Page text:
22. Chevy S-10 Blazer: Produced between 1982 and 2005, the Chevrolet S-10 Blazer offered two generations of compact and mid-sized sports utility vehicles. The former ended in 1994, replaced by a larger mid-sized 1995 body style. Customers selected the first generation in both 2-door and 4-door styles, using either a 105-inch or a 107-inch wheelbase respectively. The second generation ended in 2001 in the USA, but continued until 2012 in Brazil. Customers selected either a 2-door or a larger 4-door model.
23. GMC S-15 Jimmy: This SUV model represented a more luxurious version of the Chevrolet S-10 Blazer. First introduced in 1970, the full-sized version ultimately became a predecessor of the Yukon. However, a compact S-15 model reached the U.S. market in 1982. Extensively re-designed in 1995, in 2002 it eventually inspired the luxurious Envoy.
24. GMC S-15 Jimmy Magic: This special appearance package allowed owners of a GMC S-15 Jimmy to distinguish their vehicles in a prestigious way with logos.
25. Oldsmobile Bravada: Considered a “rebadged” version of two other SUVs, the GMC Jimmy and the Chevrolet Blazer, this mid-sized sports utility vehicle falls into the luxury class. General Motors manufactured three generations of the Bravada between 1990 and 2004. It featured four passenger doors and a rear lift gate on a 107-inch wheelbase. GM expanded the wheelbase to 113 inches in 2002.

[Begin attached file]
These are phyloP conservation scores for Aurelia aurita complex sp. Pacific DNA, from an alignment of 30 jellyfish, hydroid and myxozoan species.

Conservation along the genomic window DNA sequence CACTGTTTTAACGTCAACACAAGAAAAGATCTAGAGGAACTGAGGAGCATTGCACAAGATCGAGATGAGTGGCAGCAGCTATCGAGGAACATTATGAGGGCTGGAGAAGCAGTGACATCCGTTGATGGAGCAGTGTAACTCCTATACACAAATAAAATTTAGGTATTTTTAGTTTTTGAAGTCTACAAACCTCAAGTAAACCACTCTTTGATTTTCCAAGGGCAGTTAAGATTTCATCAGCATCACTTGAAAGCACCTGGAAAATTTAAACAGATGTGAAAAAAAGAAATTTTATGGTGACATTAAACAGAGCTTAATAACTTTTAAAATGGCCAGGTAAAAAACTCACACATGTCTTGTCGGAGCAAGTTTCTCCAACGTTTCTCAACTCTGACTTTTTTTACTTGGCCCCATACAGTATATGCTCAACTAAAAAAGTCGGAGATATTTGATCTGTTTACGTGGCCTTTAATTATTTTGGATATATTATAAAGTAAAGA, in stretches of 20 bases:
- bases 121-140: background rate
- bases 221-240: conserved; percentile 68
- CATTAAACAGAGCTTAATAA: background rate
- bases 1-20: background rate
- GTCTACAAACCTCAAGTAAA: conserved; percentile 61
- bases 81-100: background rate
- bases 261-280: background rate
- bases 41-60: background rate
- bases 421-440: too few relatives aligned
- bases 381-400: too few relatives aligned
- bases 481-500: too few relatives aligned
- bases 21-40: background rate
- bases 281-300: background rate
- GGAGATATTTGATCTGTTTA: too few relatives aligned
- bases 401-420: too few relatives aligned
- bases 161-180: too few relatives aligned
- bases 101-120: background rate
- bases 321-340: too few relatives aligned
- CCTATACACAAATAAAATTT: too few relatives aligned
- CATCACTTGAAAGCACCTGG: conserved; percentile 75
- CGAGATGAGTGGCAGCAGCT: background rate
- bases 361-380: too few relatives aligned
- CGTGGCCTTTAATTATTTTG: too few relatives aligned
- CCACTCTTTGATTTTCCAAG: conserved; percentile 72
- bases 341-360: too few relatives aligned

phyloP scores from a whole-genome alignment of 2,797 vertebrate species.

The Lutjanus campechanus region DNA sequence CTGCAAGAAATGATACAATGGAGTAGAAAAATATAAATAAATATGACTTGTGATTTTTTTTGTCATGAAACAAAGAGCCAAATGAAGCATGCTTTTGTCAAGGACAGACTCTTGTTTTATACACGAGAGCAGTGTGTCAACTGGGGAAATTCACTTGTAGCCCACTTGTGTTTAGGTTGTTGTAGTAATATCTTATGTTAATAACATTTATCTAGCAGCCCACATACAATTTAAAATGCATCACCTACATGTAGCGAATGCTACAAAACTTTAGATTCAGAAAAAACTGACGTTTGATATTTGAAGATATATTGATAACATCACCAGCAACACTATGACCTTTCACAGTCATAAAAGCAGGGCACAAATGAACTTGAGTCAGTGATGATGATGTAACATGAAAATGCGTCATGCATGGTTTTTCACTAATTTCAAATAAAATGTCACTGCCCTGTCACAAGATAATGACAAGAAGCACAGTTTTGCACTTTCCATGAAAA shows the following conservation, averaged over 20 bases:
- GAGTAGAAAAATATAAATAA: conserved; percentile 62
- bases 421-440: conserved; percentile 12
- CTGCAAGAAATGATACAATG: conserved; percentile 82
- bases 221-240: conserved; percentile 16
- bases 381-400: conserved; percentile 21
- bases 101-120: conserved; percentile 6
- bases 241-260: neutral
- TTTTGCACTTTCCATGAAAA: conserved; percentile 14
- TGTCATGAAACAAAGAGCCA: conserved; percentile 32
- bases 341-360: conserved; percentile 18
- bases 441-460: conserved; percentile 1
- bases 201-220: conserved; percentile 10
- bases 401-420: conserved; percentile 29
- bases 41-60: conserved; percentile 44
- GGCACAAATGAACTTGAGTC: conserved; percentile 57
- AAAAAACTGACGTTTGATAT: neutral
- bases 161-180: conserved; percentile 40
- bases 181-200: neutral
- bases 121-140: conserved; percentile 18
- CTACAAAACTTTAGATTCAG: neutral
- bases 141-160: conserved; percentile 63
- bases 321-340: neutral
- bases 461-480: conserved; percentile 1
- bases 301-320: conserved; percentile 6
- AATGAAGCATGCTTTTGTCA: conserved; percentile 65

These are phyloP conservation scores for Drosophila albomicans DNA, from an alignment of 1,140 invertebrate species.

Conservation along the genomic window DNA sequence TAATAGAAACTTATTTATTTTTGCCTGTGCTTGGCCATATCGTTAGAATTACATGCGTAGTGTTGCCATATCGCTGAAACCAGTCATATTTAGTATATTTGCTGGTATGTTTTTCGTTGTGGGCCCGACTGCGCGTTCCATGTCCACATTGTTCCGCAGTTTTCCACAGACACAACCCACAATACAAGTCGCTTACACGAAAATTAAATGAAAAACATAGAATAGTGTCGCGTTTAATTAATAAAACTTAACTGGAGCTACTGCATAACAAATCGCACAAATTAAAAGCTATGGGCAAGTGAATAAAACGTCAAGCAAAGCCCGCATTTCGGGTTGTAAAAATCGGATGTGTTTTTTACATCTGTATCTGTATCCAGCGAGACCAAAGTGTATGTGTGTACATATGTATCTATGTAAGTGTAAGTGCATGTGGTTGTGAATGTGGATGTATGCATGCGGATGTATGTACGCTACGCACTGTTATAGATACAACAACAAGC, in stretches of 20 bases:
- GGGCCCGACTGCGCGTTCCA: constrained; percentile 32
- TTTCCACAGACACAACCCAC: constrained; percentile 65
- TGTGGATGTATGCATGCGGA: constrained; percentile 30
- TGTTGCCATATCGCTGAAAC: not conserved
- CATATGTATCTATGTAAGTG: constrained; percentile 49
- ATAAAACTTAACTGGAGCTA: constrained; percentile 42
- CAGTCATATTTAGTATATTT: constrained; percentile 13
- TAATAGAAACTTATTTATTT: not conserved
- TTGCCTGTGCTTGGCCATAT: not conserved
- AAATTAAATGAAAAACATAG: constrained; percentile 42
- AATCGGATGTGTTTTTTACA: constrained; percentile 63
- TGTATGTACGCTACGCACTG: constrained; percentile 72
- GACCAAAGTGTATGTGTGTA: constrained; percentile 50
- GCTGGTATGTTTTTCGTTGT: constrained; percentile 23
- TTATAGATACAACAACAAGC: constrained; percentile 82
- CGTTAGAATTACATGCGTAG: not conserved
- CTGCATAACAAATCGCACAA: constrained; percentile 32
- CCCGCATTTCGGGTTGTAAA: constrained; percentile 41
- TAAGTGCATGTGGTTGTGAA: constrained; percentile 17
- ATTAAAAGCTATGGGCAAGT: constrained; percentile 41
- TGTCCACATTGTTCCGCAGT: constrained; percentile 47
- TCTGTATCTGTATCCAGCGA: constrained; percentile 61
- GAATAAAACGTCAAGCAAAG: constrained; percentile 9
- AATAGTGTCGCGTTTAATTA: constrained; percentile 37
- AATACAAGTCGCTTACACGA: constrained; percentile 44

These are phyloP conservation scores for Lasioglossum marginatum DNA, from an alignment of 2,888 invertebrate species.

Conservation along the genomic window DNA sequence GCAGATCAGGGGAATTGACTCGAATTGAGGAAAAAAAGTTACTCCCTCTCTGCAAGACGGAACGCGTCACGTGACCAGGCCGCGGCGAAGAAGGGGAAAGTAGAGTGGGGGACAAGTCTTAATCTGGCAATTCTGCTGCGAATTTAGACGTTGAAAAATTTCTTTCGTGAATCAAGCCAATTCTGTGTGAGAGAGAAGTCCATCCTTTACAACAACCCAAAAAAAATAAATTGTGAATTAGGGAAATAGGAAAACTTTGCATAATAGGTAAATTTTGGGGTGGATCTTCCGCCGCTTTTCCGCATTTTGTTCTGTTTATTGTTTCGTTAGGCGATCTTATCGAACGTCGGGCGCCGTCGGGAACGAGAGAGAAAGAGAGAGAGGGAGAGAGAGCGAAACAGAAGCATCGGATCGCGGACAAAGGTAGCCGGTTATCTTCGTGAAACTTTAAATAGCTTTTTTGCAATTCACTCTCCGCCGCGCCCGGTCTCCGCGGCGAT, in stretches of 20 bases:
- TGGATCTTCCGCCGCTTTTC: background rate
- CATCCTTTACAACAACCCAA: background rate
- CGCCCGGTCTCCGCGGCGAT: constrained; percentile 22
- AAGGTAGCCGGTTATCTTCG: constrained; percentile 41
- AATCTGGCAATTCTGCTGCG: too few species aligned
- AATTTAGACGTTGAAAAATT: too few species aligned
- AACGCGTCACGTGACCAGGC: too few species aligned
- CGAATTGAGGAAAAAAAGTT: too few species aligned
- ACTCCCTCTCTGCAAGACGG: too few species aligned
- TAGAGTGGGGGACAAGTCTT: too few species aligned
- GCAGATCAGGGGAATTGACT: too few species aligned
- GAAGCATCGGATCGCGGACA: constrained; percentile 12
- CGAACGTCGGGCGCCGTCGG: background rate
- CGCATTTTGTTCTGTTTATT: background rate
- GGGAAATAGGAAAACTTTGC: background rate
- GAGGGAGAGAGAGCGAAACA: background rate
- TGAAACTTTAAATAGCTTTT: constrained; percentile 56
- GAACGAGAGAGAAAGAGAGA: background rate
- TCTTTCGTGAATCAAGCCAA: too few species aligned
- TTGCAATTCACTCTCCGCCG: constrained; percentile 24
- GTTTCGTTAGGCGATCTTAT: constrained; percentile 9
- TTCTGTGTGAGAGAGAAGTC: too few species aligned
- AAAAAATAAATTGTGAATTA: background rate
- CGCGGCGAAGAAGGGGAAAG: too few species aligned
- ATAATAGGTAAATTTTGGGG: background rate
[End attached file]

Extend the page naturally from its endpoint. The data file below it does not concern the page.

26. Isuzu Hombre: Sometimes described as a “rebadged” Chevrolet S10, Isuzu offered the Hombre in North America between 1994 and 2004 in both 4×2 and 4×4 configurations. Customers selected either a Regular or an Extended cab. The Hombre ultimately did not generate robust sales.
How The Syclone Competed With Ferrari
In 1991, General Motors created a high performance version of the S-10. The GMC Syclone took the form of a sporty 2-door GMC Sonoma truck equipped with a turbocharged engine and four wheel drive. Its 4.3 Liter V6 engine interfaced with a four-speed automatic transmission. The compact truck generated 280 horsepower.